Welcome, one and all, to another scintillating selection of spacey and scientific writings fresh from the blogosphere, for your enjoyment and perusal! This week’s flavour is very much centred around space travel – both manned and robotic.
Let’s kick off this carnival by taking a look back… John F. Kennedy’s famous speech at Rice University in 1962 has been an inspiration to many people. Vintage Space gives some fascinating insight into the full backstory.
Obviously if you’re trying to get to orbit, it helps to have a head start. Next Big Future discusses the advantage of launching from 25 kilometres above sea level.
Centauri Dreams takes an in-depth look at a vital component of any future space travel and colonisation plans – the idea of building closed ecologies.
Clean water and radiation shielding are also vital for space habitation. Next Big Future looks at the NASA NIAC Water Walls proposal.
The Once and Future Moon has a fascinating discussion of “New Space” – free enterprise and the future of the space industry!
Wouldn’t it be nice if we could invent warp engines just like on Star Trek? Next Big Future looks at a quite serious attempt to do the actual science behind warp fields!
Is it feasible to use nuclear fusion as a power source for rockets? Next Big Future investigates…
Urban Astronomer takes a look at one of the coldest places in the Solar System, Neptune’s moon Triton. Could it harbour a subsurface ocean?
The Meridiani Journal discusses martian blueberries – A curious discovery made by the Opportunity rover.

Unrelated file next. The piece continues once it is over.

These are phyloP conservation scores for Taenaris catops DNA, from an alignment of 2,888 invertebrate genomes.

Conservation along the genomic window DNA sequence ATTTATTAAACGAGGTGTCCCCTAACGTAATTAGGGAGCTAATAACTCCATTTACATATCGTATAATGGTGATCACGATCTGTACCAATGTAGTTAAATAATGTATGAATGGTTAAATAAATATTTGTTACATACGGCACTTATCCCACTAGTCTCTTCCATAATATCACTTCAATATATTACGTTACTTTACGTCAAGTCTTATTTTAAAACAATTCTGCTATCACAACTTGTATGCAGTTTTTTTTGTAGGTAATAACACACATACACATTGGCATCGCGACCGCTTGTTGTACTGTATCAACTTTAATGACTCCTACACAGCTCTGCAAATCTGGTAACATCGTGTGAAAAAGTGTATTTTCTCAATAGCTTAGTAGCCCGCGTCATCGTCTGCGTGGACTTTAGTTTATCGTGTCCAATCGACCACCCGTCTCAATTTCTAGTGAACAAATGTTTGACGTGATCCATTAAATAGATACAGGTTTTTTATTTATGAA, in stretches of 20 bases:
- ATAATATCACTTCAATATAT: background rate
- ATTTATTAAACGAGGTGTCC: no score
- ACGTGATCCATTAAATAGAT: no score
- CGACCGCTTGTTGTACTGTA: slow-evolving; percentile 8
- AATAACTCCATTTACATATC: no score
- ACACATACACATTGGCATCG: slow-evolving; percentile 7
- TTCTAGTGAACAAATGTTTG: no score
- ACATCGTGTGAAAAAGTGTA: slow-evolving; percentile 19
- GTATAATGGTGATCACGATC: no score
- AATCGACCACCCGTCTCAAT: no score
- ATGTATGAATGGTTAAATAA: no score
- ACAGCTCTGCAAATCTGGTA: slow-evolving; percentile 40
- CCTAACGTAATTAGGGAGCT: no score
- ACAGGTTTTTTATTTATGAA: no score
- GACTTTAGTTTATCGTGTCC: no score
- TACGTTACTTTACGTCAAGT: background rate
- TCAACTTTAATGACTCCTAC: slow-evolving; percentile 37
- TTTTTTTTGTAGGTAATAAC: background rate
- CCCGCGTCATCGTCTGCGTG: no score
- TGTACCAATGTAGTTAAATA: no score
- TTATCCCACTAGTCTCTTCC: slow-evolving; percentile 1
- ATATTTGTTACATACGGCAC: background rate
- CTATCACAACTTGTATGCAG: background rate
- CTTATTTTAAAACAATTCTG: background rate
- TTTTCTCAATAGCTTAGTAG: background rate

Still on the subject of Mars, Universe Today tells us about some unusual Martian weather in the form of carbon dioxide snow.
Links Through Space talks about having some fun with 3D models of the solar system!
Astroblog shows off some very nice iTelescope observations of the asteroid NEO 2012 QG42 11-09-12.
Here at Supernova Condensate, I marvel at an image of the Sun taken at night, using neutrinos which have passed through our planet.
The Venus Transit tells us all about Voyager’s final image – the humbling and magnificent family portrait of our Solar System! Absolutely beautiful.
A subject rather close to my heart. Was Kepler’s supernova more powerful and more distant than previously thought? The Chandra Blog poses the question…
CosmoQuest introduces Science on the Half Sphere – an exciting sounding new science communication project which is soon to be producing full dome planetarium shows for free!
As an astronomer, developing technology to build cheaper space telescopes is always an exciting prospect for me! Next Big Future looks at a technology which could cut the cost of orbital telescopes by hundreds of times!
For even more advanced telescopes, Next Big Future also looks at orbiting rainbows – the decidedly fascinating idea of using a suspended cloud of material in a region of space with negligible gravitational effects as a surface. How? Read on…
And in closing, Doc Madhattan gives a rather nice overview of SETI and SETI@home.
And so, I bid you adieu from another Carnival of Space. I hope you had fun. See you next time!
Are you a space blogger? Do you write about astronomy and the marvels of the cosmos? Would you like to be involved in Carnival of Space? Drop us an e-mail. We’d love to include your blog posts!